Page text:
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First Time Buyers take advantage of slowly-reducing rates

Slowly reducing mortgage rates this year have led to first-time buyers accounting for a record 33% of all buyers across Britain in Q1 2024, says lettings agency Hamptons.

This figure has risen from 29% in 2023, which set the previous milestone, as improved affordability conditions have helped unlock moves from those who couldn’t afford to buy last year.

Over the last decade, the share of homes bought by a first-time buyer in Britain has doubled, from 17% in 2014.  The return of high loan-to-value lending alongside low-interest rates throughout much of that period has helped more people become homeowners.


This has been coupled with a clampdown on buy-to-let, reducing demand from landlords, but has often come at the expense of renters.

Falling mortgage rates over the last six months have particularly helped unlock moves from first-time buyers in the most unaffordable areas of the country that were hardest hit last year.  Consequently, first-time buyer purchases have risen the most in the South of England, where buyers tend to stretch themselves the most.

London saw the biggest increase.  First-time buyers purchased a record 50% of all homes sold in the capital so far this year.  This marked a 9% uplift from the 41% recorded in 2023 and is up from 28% a decade ago.

Lower mortgage rates and rising real incomes meant that first-time buyers spent an average of £422,660 on their new home in the capital, some 5% or £19,000 more than last year.  However, high borrowing costs compared to pre-2022 meant that the typical London first-time buyer spent £108,710 less than they did in 2020 when mortgage rates were more affordable, boosting their ability to borrow more.

London has also seen some of the biggest rent rises over the last few years, encouraging more discretionary renters to become homeowners.

The South East, the second most expensive region in the country, also saw a 9% year-on-year increase in the share of homes bought by first-time buyers (chart 2).  They purchased 34% of homes sold in the region this year, more than double the proportion (13%) in 2014.

Wales and the North East were the only regions where the share of first-time buyer purchases fell since last year.  These are some of the most affordable areas to buy a home in Great Britain, so improving affordability conditions have had a smaller impact.

Overall, there were 19 local authorities across Great Britain where first-time buyers made up over half of all buyers this year.  Fifteen of these were in the South of England, seven of which were in London.  A decade ago, Slough was the only local authority where over half of homes were bought by a first-time buyer.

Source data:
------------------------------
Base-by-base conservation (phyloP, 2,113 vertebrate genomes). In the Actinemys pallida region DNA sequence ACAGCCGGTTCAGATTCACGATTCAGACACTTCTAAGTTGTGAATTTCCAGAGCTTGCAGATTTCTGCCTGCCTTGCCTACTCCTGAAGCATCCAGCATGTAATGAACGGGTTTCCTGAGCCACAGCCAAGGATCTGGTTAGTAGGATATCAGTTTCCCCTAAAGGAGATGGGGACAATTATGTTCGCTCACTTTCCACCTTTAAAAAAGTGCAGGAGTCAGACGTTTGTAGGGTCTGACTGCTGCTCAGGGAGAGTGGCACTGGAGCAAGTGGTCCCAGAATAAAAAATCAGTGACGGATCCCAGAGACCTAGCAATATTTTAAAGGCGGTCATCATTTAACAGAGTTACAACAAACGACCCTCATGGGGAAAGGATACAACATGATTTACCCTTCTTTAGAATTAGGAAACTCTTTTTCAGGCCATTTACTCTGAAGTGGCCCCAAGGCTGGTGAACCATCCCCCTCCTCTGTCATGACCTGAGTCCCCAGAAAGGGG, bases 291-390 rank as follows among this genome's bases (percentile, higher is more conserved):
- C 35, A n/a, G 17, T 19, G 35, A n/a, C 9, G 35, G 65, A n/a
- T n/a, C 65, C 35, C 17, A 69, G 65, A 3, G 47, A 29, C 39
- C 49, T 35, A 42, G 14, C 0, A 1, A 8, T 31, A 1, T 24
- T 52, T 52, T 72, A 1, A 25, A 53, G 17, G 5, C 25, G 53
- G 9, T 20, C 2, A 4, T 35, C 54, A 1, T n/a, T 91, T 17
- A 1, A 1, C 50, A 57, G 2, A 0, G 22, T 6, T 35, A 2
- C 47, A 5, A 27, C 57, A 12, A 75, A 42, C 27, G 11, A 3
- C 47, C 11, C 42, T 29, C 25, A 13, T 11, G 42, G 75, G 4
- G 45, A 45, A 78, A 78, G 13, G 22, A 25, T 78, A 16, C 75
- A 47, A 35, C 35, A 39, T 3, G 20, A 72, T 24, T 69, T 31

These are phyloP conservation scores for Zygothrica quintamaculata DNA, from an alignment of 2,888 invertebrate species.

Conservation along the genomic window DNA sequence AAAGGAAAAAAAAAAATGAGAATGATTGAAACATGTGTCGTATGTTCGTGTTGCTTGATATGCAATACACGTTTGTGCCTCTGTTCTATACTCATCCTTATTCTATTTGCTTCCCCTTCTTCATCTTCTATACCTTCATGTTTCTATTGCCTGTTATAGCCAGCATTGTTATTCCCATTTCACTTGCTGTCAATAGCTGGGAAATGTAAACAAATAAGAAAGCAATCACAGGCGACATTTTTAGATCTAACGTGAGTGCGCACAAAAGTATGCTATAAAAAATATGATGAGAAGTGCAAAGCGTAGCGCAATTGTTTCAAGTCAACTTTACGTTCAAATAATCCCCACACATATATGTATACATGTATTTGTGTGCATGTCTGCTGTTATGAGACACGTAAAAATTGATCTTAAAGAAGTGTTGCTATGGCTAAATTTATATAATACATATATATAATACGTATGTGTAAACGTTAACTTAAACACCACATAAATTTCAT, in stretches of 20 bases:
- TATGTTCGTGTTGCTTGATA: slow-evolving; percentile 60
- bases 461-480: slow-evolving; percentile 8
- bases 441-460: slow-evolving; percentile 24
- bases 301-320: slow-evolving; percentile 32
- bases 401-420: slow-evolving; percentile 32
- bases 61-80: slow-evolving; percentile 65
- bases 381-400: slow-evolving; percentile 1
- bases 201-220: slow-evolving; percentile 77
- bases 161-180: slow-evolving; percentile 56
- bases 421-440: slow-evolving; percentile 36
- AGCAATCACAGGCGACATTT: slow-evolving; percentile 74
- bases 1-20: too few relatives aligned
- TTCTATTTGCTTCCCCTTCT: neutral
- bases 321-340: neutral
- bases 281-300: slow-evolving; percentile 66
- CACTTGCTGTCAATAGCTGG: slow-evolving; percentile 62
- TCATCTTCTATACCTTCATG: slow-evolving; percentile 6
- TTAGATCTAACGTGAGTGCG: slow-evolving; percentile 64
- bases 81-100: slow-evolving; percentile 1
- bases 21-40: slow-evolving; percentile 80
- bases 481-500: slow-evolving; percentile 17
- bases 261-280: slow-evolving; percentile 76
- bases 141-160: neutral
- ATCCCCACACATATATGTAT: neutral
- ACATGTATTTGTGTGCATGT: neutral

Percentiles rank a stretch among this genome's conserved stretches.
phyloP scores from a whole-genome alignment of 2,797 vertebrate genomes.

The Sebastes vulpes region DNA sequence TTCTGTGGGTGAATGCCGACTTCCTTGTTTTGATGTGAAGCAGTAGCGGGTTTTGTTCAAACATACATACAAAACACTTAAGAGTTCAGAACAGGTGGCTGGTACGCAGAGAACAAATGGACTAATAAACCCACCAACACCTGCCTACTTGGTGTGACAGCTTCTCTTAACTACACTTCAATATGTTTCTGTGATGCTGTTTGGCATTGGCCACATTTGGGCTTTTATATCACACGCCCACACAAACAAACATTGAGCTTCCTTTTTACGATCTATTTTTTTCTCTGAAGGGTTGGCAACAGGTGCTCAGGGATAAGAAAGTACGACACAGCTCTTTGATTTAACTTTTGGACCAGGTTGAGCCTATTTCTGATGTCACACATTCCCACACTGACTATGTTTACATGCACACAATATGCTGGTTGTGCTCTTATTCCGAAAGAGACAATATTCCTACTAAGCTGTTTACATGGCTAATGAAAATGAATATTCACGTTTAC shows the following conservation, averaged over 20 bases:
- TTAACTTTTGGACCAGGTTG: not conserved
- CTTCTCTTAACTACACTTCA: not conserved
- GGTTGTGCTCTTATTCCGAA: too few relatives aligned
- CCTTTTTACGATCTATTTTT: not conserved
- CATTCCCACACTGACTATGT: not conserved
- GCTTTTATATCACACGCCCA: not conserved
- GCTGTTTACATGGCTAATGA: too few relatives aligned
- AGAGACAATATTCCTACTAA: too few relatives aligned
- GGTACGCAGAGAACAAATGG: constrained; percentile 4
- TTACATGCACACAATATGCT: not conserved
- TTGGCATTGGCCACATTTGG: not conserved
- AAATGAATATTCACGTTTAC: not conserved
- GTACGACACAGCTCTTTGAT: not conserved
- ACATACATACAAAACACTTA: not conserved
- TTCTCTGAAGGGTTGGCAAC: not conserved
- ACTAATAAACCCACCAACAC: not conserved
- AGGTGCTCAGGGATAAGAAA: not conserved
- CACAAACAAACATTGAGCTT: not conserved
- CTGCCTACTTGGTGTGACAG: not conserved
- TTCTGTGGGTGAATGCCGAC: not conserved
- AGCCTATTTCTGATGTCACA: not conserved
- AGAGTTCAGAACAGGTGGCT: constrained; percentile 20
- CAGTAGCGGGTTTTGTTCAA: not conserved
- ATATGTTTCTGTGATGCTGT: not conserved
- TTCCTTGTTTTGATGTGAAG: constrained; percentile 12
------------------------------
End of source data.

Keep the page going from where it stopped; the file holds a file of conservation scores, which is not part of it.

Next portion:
Even though affordability has improved, higher mortgage rates continue to limit how much first-time buyers can borrow.  Consequently, and in a bid to escape the costly rental market, first-time buyers are purchasing smaller homes.

For the first time since 2011, more than half (51%) of first-time buyers purchased a home with one or two bedrooms.  Last year, 49% bought two-bed homes or smaller, while the majority of new homeowners bought a larger home.  Similarly, 28% of first-time buyers purchased a flat this year, up from a recent low of 24% in 2022 when the post-Covid race for space was in full swing.                                                         

If first-time buyer purchases continue at this rate, Hamptons says we’re set to see 363,000 new homeowners across Britain this year.  This would mark the highest number since at least 2009.                                                                                                    

However, the affordability squeeze means that on current trends first-time buyers will collectively spend £3 billion less on their first homes than in 2021 while paying £796m more in mortgage repayments during their first year of ownership due to higher rates.

A typical first-time buyer with a 90% LTV mortgage over 30 years will pay £13,977 on year one mortgage repayments in 2024, £1,524 more than they would have paid in 2021 for a larger home.


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